That is a difficult one to follow, Mr Deputy Speaker.
I congratulate Siobhain McDonagh on securing this debate and on the great interest, knowledge and enthusiasm with which she has promoted her local club. I genuinely thank her for that; one of the great things about my job is that it is not always a terribly party political post. I take great pleasure in the fact that Members from both sides of the House want to come together and praise the great work done by sports clubs in their local communities.
I associate myself entirely with the remarks that the hon. Lady made about Alan Keen. He was a great friend. I am not a good enough footballer to have played much football with him, but I played a great deal of cricket with him. He was a remarkable cricketer for a man in his 60s and a great sports enthusiast. Many people across the House miss him greatly.
I congratulate AFC Wimbledon on its promotion to the Football League this season. That was well merited and, as the hon. Lady said, a fantastic example of what can be achieved. It was the culmination of a great many things, many of which she mentioned in her speech. However, as she correctly said, it is, just as importantly, an example of what can be achieved through the power and determination of supporters—I am thinking particularly of the three gentlemen whom she mentioned. It is the supporters of AFC Wimbledon who, through their financial acumen and leadership, have driven this success. That is a great model for what fans can achieve and a great example, dare I say it, of the big society in action. I am delighted that their achievements have been recognised by Downing street.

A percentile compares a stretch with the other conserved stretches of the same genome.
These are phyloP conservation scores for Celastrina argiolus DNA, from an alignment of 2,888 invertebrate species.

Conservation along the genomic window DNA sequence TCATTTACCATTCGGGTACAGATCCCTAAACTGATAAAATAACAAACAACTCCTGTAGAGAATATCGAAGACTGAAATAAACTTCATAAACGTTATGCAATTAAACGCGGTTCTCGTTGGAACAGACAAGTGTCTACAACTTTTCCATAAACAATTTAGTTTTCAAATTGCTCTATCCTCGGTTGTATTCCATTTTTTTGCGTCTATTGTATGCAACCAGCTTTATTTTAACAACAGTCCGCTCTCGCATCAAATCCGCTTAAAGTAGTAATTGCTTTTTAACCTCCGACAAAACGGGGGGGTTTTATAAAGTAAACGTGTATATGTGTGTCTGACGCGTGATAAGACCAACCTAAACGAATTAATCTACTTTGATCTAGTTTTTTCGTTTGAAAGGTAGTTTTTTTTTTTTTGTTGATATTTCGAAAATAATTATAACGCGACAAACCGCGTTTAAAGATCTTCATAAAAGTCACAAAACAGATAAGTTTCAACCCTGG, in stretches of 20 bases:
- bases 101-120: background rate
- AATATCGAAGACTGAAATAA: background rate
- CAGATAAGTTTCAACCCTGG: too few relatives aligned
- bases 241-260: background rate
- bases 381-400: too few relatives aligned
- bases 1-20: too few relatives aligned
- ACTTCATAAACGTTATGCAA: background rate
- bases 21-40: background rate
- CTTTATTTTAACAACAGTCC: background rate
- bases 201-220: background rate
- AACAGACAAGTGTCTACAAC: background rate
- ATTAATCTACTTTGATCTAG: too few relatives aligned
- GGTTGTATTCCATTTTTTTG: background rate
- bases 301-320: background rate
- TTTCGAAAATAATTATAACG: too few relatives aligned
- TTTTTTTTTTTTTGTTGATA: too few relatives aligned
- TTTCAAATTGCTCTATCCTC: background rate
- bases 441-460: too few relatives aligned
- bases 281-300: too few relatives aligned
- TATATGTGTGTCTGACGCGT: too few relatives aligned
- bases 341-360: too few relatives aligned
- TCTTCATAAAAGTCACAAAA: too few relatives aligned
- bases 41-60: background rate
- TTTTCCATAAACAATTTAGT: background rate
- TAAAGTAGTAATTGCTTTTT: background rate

In the coalition agreement, the Government made a commitment to work with the football authorities—the Football Association, the Premier League and the Football League—in this country to encourage reform of football governance, including measures that would encourage co-operative ownership of football clubs by supporters. Like the hon. Lady, I pay tribute to the work of the Select Committee on Culture, Media and Sport. The Government have supported its report and recommendation that football supporters should have much more of an active role in the running and decision making of their clubs. In our response to that report, we have suggested a number of ways in which we believe that may be achieved.
The first is through fans being better informed about a club’s activities—for example, its financial standing, particularly, and the identity of its owners. Secondly, supporters ought to be represented or consulted in the club’s decision making. That will help to prevent such unpopular decisions as a club’s moving miles from its traditional fan base, as was the case with Wimbledon FC. Thirdly, supporter and supporter-run groups ought to have a formal share or ownership in their club.